We desperately need to invest more in health care, education, job programs and job training, mental health counseling, addiction treatment, infrastructure, energy efficiency, and research. This is how nations build prosperity. It would grow our economy and make America competitive again.

Now is the perfect time to invest in our country and the future of our people. Our government can borrow money incredibly cheaply. US Government bonds are, by far, the safest investment in the world. Because of this, people all over the world are happy to loan us money (buy our bonds) for very little profit (extremely low interest rates).

As Nobel Peace prize winning economist Paul Krugman notes, interest rates on index bonds are barely above zero, so government financing for nearly anything we want, such as roads, bridges, and sewers, would be almost free.

In addition, our companies and our superrich have massive, untaxed savings. Right now, our country can very easily afford it.

In Sweden, everyone gets cheap daycare, free college or vocational education, unemployment benefits, job-placement, paid retraining services, paid parental leave, and old age pensions.

This is true freedom, equality, and opportunity—not having to worry about losing your house or owing money for the rest of your life for a big medical bill or how to get in a good school, afford college, find a good job, or take care of your elderly parents.

We can end economic crises and create a happier, more cooperative society with more loving policies. For example, our laws give serial killers access to weapons unfit for hunting animals but ideal for killing people.

Aren’t serial killers terrorists? Shouldn’t we clamp down on military-style assault weapons to prevent this violence, just like we do shampoo in carry-on luggage at airports?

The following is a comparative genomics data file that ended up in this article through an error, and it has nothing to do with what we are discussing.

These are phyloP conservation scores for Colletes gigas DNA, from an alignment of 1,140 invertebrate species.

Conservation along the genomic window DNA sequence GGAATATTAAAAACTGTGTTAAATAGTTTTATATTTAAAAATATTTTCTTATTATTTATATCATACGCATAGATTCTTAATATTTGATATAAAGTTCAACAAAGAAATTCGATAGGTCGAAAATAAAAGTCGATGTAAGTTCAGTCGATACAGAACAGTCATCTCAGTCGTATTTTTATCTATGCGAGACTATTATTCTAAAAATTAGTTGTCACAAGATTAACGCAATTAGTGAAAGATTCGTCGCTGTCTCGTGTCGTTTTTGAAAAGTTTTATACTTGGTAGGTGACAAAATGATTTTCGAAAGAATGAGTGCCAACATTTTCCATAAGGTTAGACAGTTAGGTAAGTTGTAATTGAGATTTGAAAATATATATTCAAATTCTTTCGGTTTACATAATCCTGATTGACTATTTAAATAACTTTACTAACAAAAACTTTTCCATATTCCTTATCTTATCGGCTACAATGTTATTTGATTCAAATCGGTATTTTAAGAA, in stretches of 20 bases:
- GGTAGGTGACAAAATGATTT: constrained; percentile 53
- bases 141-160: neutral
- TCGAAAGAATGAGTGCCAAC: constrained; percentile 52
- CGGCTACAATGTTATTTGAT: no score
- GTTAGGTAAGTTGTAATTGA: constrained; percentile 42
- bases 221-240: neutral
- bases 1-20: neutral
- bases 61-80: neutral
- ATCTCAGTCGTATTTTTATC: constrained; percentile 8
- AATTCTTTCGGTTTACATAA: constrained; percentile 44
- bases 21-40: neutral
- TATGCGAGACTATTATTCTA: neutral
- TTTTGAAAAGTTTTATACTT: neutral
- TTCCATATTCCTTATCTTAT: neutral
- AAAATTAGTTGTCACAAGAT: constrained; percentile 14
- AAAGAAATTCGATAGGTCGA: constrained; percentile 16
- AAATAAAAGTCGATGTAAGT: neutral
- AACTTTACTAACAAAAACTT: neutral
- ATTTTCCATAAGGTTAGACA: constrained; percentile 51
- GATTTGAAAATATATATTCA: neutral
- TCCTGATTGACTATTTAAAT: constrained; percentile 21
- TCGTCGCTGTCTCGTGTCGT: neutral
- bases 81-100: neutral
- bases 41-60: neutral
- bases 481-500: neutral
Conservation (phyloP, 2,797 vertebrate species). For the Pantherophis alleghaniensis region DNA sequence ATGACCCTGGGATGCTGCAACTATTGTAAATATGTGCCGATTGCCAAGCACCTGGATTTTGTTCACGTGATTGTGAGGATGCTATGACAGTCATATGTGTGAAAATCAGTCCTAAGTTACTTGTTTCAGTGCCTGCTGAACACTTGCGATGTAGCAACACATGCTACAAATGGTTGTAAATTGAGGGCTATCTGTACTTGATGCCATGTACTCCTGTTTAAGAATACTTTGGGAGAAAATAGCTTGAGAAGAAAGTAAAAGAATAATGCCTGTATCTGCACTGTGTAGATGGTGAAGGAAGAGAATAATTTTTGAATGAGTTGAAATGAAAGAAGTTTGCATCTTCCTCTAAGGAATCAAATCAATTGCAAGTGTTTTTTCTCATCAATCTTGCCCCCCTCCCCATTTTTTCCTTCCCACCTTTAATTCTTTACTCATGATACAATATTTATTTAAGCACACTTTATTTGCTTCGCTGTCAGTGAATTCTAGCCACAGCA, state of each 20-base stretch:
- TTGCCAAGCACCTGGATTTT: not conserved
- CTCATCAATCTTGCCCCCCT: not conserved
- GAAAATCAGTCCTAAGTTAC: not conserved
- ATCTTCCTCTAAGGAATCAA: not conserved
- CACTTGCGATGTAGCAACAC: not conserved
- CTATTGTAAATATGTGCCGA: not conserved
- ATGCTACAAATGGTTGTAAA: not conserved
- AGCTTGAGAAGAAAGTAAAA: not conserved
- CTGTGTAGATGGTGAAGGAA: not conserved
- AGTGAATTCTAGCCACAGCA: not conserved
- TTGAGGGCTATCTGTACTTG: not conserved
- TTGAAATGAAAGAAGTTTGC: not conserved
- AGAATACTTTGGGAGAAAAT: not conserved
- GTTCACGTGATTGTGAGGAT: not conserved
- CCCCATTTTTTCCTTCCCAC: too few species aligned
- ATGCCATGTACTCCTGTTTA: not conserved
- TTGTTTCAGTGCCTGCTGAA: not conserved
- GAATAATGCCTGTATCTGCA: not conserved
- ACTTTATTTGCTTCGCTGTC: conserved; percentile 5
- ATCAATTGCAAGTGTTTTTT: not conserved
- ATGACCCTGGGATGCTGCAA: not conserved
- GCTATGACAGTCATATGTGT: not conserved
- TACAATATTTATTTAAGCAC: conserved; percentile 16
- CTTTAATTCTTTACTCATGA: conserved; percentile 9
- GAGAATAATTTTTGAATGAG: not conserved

Worldwide, too, all we need is loving policies. Too many Americans think violent, dangerous Islamic terrorists force us into our just wars.

But virtuous, decent, God-fearing Americans regularly unleash drones to destroy innocents, even women and children, along with our enemies.

Aren’t our drones and wars also very dangerous violence? Every time we kill a terrorist or an innocent civilian, we create new enemies in their sons, daughters, grandchildren, tribe, village, city, country, or religion.

Americans are much more likely to die in a terror attack by a right-wing extremist than by an Islamic terrorist. We are over 58 times as likely to die from falling out of bed as from a terror attack.

We are over 11 times as likely to drown in a bathtub, over 4 times as likely to die from a lightning strike, and over 4.4 times as likely to be killed by a dog.

We’re over 23,000 times more likely to be killed just living in St. Louis, Missouri than by any terrorist, over 21,400 times more likely by living in Baltimore, 17,100 times in Detroit, and over 16,100 times in New Orleans.

Yet we’ve foolishly overreacted to Islamic terrorism in exactly the wrong way, with wars and drone attacks that only create more hate and more terrorism.

Someday our enemies may use drones against us. Now 86 countries have drones and 19 of them either have or are acquiring armed drones. Ending war and drone strikes and helping the world instead could prevent such a nightmare.

Research shows local policing and intelligence work is five times more effective against terror organizations than using military force.

Just a few decades ago, we used to view torture and assassination as completely unjustifiable acts that only horribly evil communists would dare do!

Every war is a cycle of horrible, self-righteous violence, the same cycle of cold-blooded murder that plagues the Israelis and Palestinians or plagued the Hatfields and McCoys. It comes from our fear and hatred of outsiders or those different from us.

This dark side of human nature makes us forget people of all nations and ethnic groups are our brothers and sisters who suffer when their families starve, hurt, or die, just like we do.

War can’t win people’s hearts and minds, especially when an invading nation supports a corrupt government. Violence triggers more violence. Our wars and foreign interventions simply lead to more terrorist attacks.

In 2000, there were less than 1,500 terrorist attacks worldwide. In 2013, there were nearly 10,000 of them. Most of them occur in places where we’ve waged war or attacked with drones: Afghanistan, Iraq, Pakistan, and Syria.

We’ve wasted nearly $8 trillion in our wars on terror in the Middle East and homeland security since 9/11 without solving the ethnic and religious conflicts in the region.